The regional variation demonstrated in the graph above is echoed in the distribution of new solar installations across the US. According to the EIA, the south, where the average installation price was the lowest in 2021, added 7.2GW of new capacity at new plants, while the north-east, where the price was highest, added just 635MW.

As a result of the disparity in costs, however, plants in the south were relatively cost-effective to build. Developers spent US$10.3 billion on new projects, just over five times what was spent in the north-east, but installed more than eleven times as much new capacity as those in the north-east.

This trend is also apparent on a state level. Texas dominated new capacity additions in 2021, adding 3.6GW of new capacity, ahead of Florida and California, which added the second and third-most at 1.2GW each, and this was done in a relatively cost-effective manner.

The average price of solar installation in Texas was US$1,367/kW, well below the national average of US$1,908.5/kW and the price of installing a solar system in California, which reached US$1.640/kW. These encouraging figures echo the sentiment of other EIA data, which demonstrates that solar capacity in the US is growing at a replicable and sustainable rate.

The strong performance of the price of solar installations compares favourably with an 18% fall in the price of building a new natural gas plant, and a 5% drop in the cost of building a new wind farm, over the same period.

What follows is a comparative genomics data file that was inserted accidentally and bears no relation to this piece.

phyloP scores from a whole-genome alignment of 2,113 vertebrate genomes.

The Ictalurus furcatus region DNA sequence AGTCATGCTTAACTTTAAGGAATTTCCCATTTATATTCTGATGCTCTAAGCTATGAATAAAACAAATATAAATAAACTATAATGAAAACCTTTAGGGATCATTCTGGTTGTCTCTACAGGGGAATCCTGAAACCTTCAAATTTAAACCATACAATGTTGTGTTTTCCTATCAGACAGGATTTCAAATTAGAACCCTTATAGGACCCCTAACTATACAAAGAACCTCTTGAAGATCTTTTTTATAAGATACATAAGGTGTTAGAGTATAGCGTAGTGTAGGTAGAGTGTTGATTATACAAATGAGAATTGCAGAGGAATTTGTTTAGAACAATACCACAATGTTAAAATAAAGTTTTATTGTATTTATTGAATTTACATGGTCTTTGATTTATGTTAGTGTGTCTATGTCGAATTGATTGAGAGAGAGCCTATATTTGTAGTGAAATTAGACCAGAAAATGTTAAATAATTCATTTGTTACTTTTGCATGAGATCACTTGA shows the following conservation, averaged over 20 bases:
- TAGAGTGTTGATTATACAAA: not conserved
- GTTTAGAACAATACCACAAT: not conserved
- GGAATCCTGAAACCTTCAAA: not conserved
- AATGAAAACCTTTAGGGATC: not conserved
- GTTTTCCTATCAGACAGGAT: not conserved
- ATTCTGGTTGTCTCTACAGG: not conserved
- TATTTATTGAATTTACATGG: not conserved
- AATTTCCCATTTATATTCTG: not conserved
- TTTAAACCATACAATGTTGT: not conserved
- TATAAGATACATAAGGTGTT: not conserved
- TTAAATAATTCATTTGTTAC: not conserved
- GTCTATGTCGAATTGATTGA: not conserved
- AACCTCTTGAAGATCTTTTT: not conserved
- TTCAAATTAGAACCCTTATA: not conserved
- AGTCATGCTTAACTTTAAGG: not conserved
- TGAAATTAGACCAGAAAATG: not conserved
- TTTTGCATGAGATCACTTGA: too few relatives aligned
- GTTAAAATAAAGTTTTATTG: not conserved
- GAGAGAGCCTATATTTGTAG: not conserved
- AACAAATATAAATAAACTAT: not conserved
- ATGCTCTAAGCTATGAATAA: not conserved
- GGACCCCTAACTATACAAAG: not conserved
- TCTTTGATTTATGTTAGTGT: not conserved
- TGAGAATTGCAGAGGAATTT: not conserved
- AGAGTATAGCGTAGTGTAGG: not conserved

Collectively, these forms of energy generation made up more than 91% of the new capacity added to the US electric grid in 2021, and investments in new electricity generation increased by 10% between 2020 and 2021 to US$50.8 billion, demonstrating that the US is willing, and able, to invest considerably in domestic energy generation.

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PV Tech has been running an annual PV CellTech Conference since 2016. PV CellTech USA, on 8-9 October 2024 is our second PV CellTech conference dedicated to the U.S. manufacturing sector. The event in 2023 was a sell out success and 2024 will once again gather the key stakeholders from PV manufacturing, equipment/materials, policy-making and strategy, capital equipment investment and all interested downstream channels and third-party entities. The goal is simple: to map out PV manufacturing in the U.S. out to 2030 and beyond.
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PV Tech has been running PV ModuleTech Conferences since 2017. PV ModuleTech USA, on 17-18 June 2025, will be our fourth PV ModulelTech conference dedicated to the U.S. utility scale solar sector. The event will gather the key stakeholders from solar developers, solar asset owners and investors, PV manufacturing, policy-making and and all interested downstream channels and third-party entities. The goal is simple: to map out the PV module supply channels to the U.S. out to 2026 and beyond.